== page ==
The study examined similarities and differences between people having individualist and collectivist cultural orientations in terms of what they perceive as stressful and uplifting experiences in their daily lives, and the relation between daily experiences and family and life satisfaction. Data were collected from two representative community samples (697 Jews and 303 Arabs). Each sample was grouped into individualist and collectivist cultural orientations. The two cultural orientation groups differed with respect to the appraisal of positive and negative daily experiences. A structural equation modeling (SEM) multi-group analysis indicated a similar factor structure for hassles and uplifts in both groups. However, the two groups differed in the effects of positive and negative daily occurrences on family and life satisfaction.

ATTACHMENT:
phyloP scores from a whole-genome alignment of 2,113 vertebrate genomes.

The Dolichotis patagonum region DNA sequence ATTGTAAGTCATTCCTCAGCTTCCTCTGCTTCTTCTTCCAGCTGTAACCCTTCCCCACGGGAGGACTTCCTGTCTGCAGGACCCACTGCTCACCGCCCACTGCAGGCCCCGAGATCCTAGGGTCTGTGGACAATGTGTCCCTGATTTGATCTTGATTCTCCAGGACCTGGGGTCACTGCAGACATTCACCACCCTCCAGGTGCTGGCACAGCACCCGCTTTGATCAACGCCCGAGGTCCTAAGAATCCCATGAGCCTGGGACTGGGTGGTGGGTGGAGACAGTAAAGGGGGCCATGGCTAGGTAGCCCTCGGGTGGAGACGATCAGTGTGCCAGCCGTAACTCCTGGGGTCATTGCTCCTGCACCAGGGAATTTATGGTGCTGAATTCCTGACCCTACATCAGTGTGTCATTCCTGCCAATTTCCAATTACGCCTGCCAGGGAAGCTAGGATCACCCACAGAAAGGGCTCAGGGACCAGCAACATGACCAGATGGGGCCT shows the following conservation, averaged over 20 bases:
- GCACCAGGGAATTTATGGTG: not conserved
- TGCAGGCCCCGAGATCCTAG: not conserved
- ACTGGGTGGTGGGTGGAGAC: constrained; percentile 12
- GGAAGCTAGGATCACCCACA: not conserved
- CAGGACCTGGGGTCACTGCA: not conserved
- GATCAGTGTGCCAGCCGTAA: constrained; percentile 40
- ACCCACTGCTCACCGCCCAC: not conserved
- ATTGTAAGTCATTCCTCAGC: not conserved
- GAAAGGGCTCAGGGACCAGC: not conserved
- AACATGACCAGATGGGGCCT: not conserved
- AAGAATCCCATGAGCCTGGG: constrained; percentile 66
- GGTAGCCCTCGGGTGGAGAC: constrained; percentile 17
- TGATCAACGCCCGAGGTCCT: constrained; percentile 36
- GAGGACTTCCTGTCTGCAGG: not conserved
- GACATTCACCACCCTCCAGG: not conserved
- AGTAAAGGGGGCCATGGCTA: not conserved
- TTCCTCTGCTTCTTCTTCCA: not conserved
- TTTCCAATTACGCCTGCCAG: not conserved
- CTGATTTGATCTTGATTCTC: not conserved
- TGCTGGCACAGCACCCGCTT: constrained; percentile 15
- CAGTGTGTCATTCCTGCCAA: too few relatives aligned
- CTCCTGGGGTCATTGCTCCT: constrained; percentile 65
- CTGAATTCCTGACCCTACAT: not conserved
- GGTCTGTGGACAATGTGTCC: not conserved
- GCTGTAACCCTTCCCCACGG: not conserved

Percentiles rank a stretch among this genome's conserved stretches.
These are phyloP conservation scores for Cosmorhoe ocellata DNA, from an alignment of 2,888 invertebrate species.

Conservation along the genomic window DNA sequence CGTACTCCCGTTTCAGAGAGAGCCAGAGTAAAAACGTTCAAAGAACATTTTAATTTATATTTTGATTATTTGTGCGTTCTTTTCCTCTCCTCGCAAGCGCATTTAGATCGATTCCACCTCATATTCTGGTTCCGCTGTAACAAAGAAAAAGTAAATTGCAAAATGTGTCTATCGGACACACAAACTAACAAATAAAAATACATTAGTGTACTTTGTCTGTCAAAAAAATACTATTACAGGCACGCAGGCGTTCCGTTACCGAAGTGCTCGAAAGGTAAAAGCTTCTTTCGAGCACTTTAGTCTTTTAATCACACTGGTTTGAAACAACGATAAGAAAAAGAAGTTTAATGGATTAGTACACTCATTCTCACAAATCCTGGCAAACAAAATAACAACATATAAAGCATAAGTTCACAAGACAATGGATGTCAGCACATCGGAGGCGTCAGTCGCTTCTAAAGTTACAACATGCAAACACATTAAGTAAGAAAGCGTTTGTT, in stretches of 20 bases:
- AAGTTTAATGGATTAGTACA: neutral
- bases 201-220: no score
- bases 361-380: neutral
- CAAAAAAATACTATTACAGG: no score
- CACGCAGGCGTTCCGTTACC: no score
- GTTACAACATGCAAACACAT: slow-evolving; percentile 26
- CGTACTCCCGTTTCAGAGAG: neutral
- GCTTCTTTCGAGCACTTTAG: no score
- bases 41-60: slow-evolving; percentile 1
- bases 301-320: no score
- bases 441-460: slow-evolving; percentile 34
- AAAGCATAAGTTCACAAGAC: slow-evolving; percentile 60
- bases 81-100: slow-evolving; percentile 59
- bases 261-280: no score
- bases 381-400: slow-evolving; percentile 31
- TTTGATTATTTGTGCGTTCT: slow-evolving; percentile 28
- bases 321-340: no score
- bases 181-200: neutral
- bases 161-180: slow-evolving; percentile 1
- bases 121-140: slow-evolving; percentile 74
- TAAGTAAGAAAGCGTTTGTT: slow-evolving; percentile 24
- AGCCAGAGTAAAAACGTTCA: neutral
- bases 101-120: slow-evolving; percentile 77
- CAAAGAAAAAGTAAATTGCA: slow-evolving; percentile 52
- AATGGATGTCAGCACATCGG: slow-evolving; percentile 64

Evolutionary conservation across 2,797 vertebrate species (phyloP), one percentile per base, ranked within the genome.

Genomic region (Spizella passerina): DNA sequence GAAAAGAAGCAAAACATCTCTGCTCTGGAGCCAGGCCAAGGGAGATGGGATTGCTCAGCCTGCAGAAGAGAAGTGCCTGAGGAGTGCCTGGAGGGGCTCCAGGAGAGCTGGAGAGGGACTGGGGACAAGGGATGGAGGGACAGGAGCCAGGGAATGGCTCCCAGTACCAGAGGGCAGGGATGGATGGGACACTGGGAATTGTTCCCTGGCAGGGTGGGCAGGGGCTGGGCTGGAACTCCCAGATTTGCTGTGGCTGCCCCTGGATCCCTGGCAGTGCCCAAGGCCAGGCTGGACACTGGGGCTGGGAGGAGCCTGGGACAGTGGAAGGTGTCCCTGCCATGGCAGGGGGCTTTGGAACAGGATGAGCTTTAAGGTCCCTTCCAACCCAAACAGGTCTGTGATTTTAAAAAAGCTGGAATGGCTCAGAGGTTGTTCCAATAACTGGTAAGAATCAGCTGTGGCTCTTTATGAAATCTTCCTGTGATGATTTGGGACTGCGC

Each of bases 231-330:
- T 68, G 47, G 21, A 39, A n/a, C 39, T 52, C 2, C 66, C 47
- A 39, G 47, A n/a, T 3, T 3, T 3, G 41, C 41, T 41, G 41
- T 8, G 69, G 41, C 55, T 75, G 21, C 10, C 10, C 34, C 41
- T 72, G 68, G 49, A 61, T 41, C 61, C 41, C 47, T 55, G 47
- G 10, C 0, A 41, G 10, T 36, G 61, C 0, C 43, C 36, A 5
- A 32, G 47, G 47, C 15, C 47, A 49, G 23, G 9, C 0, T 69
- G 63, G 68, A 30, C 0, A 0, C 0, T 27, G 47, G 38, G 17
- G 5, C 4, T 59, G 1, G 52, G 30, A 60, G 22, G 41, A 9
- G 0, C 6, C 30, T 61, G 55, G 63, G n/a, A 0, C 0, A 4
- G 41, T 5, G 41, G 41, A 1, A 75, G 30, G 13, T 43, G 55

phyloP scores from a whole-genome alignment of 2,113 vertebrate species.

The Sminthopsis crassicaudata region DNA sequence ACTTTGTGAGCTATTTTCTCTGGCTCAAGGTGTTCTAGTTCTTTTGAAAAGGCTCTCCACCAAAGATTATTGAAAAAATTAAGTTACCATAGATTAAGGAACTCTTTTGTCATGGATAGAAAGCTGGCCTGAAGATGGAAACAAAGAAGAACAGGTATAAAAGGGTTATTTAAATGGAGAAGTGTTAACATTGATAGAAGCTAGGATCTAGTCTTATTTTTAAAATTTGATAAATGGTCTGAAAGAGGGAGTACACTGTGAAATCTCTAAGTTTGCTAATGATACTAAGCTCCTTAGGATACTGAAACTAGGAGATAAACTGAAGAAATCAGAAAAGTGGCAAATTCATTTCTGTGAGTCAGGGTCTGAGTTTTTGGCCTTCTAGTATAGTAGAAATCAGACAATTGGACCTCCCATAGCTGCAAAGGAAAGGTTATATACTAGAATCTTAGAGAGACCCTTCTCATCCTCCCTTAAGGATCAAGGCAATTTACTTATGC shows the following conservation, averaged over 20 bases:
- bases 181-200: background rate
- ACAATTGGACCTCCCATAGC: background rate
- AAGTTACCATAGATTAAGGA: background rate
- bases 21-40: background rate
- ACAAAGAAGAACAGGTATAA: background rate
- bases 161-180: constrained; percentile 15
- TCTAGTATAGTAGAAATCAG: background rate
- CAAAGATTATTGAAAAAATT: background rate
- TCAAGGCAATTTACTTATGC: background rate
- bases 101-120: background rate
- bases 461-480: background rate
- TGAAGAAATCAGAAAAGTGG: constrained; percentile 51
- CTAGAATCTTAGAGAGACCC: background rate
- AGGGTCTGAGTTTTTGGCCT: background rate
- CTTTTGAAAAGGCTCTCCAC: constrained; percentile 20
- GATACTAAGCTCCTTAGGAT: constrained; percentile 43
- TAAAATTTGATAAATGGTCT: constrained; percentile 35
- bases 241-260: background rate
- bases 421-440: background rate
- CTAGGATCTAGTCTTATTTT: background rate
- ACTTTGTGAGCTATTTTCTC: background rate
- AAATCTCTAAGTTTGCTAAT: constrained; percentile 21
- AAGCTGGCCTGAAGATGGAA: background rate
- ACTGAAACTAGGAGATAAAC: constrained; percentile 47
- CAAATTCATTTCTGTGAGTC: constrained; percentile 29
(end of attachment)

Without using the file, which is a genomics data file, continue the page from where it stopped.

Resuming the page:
Bibliographical noteFunding Information:
Acknowledgments This study was supported in part by a grant from the Israel Science Foundation (Grant number 808-01).
- Cross-cultural research
- Cultural orientation
- Family relations
- Family stress
ASJC Scopus subject areas
- Health(social science)
- Applied Psychology
- Public Health, Environmental and Occupational Health